Since 2001, I have had the courtesy appointment of “professor in residence” in the Department of Statistics at Carnegie Mellon University, which means I spend six months during each academic year doing collaborative research work with the CMU research community. The rest of the time I am a professor of statistics at the University of Rome. I have spent most of my life in Rome, working in the Deparment of Statistical Sciences. First as a student, then as a postdoc, as assistant and associate professor, and eventually as full professor. In addition, I did my Master Degree at the University College in London and my Ph.D at Carnegie Mellon University.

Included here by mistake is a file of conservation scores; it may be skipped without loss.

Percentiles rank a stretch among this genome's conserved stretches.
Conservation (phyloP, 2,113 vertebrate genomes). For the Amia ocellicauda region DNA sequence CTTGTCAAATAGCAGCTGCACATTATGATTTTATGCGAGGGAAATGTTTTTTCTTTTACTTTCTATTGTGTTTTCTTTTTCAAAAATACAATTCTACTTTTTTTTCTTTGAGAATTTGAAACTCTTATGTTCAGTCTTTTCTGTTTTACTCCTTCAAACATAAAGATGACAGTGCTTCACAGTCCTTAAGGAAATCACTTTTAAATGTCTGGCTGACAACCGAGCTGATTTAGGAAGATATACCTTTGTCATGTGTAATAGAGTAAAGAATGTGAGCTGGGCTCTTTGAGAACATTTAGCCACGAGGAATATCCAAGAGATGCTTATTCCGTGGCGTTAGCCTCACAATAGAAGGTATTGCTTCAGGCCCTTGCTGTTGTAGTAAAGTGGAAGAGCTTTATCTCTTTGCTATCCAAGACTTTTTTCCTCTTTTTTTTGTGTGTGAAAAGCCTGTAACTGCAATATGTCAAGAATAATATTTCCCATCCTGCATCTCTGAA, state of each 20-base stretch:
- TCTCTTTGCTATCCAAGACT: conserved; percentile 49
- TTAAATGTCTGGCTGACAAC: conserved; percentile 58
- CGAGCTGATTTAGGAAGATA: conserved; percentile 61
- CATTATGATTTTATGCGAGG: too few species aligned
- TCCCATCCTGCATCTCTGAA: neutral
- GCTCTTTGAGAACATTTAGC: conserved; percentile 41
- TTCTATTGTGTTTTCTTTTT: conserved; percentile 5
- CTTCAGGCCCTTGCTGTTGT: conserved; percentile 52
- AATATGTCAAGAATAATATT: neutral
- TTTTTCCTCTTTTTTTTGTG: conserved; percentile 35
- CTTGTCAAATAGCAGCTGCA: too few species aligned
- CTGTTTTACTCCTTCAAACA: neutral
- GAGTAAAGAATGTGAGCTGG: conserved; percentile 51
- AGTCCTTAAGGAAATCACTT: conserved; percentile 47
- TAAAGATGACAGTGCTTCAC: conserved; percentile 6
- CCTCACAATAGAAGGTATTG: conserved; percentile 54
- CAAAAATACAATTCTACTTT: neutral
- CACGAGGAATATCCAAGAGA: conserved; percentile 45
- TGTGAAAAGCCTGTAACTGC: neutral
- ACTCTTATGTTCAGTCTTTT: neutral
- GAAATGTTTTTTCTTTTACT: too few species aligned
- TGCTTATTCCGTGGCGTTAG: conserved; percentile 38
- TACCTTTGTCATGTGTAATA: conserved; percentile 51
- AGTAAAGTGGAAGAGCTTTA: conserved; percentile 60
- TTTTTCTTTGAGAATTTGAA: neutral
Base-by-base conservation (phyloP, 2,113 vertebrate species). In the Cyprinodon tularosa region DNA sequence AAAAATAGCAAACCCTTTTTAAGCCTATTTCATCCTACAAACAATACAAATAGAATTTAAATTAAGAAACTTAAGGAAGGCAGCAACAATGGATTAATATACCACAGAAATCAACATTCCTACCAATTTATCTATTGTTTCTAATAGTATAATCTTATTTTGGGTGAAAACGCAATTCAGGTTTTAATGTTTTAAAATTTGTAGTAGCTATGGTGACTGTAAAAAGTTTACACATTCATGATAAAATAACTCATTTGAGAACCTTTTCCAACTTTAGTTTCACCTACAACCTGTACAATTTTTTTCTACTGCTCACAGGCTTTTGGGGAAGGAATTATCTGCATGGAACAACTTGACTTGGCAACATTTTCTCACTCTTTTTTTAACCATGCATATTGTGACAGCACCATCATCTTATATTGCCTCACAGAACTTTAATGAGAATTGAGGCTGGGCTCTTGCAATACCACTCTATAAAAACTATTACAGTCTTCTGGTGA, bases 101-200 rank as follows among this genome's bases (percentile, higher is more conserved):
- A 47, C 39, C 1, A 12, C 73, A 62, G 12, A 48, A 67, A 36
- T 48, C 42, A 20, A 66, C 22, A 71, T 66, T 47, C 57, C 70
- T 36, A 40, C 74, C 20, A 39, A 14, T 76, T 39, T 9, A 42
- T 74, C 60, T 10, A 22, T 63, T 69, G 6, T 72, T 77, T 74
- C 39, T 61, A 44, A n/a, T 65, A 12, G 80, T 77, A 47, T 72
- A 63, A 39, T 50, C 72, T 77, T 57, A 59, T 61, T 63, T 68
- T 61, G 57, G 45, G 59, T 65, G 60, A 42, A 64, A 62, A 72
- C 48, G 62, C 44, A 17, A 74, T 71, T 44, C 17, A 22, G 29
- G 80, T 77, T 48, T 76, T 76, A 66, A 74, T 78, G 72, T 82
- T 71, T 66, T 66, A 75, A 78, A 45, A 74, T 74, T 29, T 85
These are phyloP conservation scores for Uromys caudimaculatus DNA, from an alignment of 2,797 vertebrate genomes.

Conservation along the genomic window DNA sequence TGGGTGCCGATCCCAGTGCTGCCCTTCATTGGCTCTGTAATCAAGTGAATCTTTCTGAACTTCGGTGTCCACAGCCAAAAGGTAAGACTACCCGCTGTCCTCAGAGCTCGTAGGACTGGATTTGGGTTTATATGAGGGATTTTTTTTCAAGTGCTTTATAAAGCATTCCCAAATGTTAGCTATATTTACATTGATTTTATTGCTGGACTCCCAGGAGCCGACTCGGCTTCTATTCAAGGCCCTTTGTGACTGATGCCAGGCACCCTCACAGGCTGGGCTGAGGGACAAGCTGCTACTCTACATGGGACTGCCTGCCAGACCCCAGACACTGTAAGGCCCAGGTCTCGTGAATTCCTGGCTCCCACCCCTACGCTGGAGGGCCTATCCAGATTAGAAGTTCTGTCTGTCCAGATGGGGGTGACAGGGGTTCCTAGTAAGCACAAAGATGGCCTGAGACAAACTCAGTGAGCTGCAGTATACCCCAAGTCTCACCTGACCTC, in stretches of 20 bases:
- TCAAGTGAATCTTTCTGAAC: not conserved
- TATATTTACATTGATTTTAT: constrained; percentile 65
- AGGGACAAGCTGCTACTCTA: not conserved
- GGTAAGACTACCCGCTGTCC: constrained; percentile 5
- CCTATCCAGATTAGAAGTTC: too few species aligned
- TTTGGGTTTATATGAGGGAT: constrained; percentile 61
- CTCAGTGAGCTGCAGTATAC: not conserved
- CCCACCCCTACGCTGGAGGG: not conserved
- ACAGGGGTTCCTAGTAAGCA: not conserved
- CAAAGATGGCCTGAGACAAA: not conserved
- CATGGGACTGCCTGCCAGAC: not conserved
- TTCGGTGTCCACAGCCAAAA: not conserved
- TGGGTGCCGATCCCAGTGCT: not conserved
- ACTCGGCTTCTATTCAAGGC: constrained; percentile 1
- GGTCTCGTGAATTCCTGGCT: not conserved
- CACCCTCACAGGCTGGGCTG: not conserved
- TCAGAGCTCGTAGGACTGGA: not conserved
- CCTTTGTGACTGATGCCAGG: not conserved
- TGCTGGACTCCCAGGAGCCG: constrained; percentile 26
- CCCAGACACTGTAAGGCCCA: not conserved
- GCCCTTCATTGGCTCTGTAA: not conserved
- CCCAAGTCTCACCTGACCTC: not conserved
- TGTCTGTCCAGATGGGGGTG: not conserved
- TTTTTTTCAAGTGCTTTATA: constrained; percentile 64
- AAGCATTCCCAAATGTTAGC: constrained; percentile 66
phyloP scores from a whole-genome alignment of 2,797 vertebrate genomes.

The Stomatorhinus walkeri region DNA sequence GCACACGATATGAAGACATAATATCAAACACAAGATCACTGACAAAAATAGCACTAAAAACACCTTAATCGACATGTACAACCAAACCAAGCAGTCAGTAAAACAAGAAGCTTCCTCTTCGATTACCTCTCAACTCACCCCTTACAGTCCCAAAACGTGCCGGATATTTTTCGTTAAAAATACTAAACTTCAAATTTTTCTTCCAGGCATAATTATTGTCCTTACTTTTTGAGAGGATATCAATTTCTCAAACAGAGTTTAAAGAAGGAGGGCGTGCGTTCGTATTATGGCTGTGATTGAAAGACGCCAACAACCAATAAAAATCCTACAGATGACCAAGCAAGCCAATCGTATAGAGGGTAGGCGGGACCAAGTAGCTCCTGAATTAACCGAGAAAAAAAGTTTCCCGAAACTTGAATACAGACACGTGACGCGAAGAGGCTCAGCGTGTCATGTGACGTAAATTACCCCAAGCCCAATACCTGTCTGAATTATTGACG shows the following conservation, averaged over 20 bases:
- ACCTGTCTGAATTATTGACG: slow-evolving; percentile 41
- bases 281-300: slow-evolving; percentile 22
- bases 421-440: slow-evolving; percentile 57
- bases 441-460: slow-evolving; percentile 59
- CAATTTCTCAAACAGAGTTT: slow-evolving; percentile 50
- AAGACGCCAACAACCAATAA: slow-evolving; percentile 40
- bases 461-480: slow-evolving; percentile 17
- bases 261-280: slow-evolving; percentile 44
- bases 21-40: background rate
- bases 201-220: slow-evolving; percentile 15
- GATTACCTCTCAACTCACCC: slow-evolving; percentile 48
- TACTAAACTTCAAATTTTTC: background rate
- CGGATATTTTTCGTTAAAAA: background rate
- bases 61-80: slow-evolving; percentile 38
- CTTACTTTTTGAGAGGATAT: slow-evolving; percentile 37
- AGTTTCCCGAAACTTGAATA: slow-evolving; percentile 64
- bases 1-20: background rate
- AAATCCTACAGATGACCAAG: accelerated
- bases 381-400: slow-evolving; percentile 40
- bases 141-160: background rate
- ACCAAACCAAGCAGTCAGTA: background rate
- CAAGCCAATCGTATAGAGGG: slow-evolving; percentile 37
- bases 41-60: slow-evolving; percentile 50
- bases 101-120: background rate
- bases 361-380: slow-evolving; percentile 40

Many high dimensional datasets present interesting, hidden low-dimensional structures. Clusters, filaments, hyperplanes, and more complex structures are examples of low dimensional systems that need to be identified and estimated. This will help in clustering, dimension reduction, and visualization. My various research interests include Bayesian experimental design; Monte Carlo Marcov Chains simulations; hypothesis testing procedures with the Bayes factor; nonparametric inference, both Bayesian and frequentist; experimetal design for medical and engineering applications; multiple testing theory (FDR); clusters and filaments identification for complex data sets from random fields; manifolds theory and estimation; rate of convergence of manifold estimators; and identification of minimax rate of convergence.